The analysis is profound and I really enjoyed its flow. I have a couple of points that I don’t understand in your reasoning though. What do you think is happening to the souls that reach back to the paramathma (after moksha)? Are they recycled or something? Otherwise we would have run out of souls! Also you mentioned they can neither be created nor be destroyed! Is that mentioned anywhere? I would rather see paramathma (an infinite source of energy) as a pool/bank of jeevathmas and as and when needed god does the conversion to maintain the wellbeing of the universe!

I think your reflections on this matter will be interesting.

Gokul said...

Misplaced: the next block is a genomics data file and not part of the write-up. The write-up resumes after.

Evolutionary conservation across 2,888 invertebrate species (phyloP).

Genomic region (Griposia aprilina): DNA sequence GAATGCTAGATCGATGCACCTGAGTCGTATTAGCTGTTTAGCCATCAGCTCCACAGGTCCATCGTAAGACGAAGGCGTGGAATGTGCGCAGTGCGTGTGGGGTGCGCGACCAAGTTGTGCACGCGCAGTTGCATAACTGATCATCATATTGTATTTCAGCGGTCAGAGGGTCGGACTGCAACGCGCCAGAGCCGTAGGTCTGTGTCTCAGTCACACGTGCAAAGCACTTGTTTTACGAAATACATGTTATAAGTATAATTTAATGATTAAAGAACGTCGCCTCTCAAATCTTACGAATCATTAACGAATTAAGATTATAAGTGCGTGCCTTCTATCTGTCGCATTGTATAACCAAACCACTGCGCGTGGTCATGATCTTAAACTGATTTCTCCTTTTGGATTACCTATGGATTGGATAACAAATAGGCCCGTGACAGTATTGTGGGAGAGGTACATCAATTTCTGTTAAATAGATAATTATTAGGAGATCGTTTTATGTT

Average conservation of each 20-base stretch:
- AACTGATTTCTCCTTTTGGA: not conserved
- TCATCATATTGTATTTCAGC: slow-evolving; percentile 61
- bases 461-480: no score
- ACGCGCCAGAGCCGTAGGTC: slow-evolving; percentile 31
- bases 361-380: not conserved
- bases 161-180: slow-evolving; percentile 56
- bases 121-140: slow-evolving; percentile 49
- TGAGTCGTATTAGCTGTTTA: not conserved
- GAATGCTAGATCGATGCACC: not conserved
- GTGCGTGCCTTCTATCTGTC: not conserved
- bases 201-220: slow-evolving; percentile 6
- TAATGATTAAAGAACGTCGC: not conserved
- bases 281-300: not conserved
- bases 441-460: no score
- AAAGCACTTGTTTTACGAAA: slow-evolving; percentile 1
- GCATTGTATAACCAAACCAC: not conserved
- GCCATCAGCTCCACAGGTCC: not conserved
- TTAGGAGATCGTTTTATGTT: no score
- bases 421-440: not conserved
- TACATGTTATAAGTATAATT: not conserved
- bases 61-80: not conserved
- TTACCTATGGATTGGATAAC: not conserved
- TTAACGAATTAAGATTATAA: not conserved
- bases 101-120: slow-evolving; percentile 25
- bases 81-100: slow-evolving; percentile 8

Hmm. A prickly subject to touch upon. Hinduism is definitely a religion while ppl can characterize it as a way of life its a part of both. All the Astika schools of hindu thought accept that the vedas/upanishads and possibly the brahma sutras as the basis of their philosphy. The belief that the vedas(sruti) are apauruseya and the source of truth is the basis of these texts. The nastika schools which comprises schools such as buddhism and jainism do not accept the authority of vedas. Treating jainism and buddhism as separate religions we have a basic definition of hinduism. As for the seven worlds I have never heard of seven worlds formally (mentioned in any text or translation) though folk references in colloquial languages do abound. We look again here only at the relevant schools i.e vedantic(uttara mimamsa )schools.Advaita says that the atman is indeed the brahman and there is no distinction between the two. Thus there is no explict merger between the two. Visishtadvaita says u cannot survive without brahman. They declare Brahman to be the inner self of all entities. Neither the individual self nor the world can exist by itself. They are inseparably connected with Brahman as his body, and thus are controlled by him. It also mentions that moksha does not mean merging with him but rather serving brahman eternally. In moksha it(jivatma) becomes all-knowing and enjoys perfect bliss and love in divine communion. In short it is an ineffable enjoyment. In this natural state it yields its spirit to the will, glory and adoration of God. Some ppl believe that this cannot be moksha because u are subservient to someone else which is not the case. Different people pursue different and mutually conflicting values. Hence the notion that independence is happiness proceeds from the misconception that one is identical with the body, mind, etc.Hence dependence on anything other than God is painful and subservience to God is joy and freedom. Similarly bondage is indeed a dog's life when one serves those who are unworthy of service. The only entity which is worthy of love, adoration and service is God. Sri Ramanuja clinches the issue by quoting a text, "He is to be served by all [sa hy ASramaiH sadopAsyaH samastaiH eka eva tu ]" The emancipation consists in service of God, and true bondage is independence of God and service of body. I am not very familiar with dvaita and will restrict myslef to these two. As far as +ve and -ve contributing to moksha they as such do not contribute to moksha. U accumulate a certain number of +ve pts and attain heaven(heaven != moksha). Over the passage of time u spend ur pts and return to 0 or in some cases below 0. Then u are thrown again into samsara and the cycle is repeated again. SO u cannot achieve true moksha using this. In advaita karma is not as important as jnana but Sri Adi Shankara does not deny the power of bhakti( The bhaja govindam song). According to advaita the whole universe is illusion or maya and moksha is the understanding of this supreme knowledge that that whole thing is illusory and the realization that u are brahman.The Advaitic concept of a j├«vanmukti is also absurd because a person who has surmounted the realm of perception and realized the Absolute (as Advaita holds of a mukta) should not continue to exist within and interact with the realm of perception that he has realized as being not-Real—no one continues to perceive a snake after realizing that the object of his perception is actually a rope. The suggestion that such bondage to the world of perception continues for a while after the occurrence of Realization, because of past attachments, is not tenable—such attachments themselves are artifacts of the perceived world that has supposedly been sublated, and should not continue to besiege the consciousness of the Realized. If they do, then we have to either reject the Realization that is said to have occurred, or else reject the notion that the world of perception, as manifesting through the attachments on a supposedly Realized person, can be sublated. In either instance, the notion of j├«vanmukti is not meaningful. Sri Vaishnavism affirms bhakti as the most important things for moksha. Sri Yamunacharya(Sri Ramanujacharya's teacher) declares that bhakti succeeds the twofold training of the mind by karma and jnana [10]. Karma-yoga is performance of duties of one's station in life with no thought of reaping any personal benefit in the spirit of the Gita's teachings (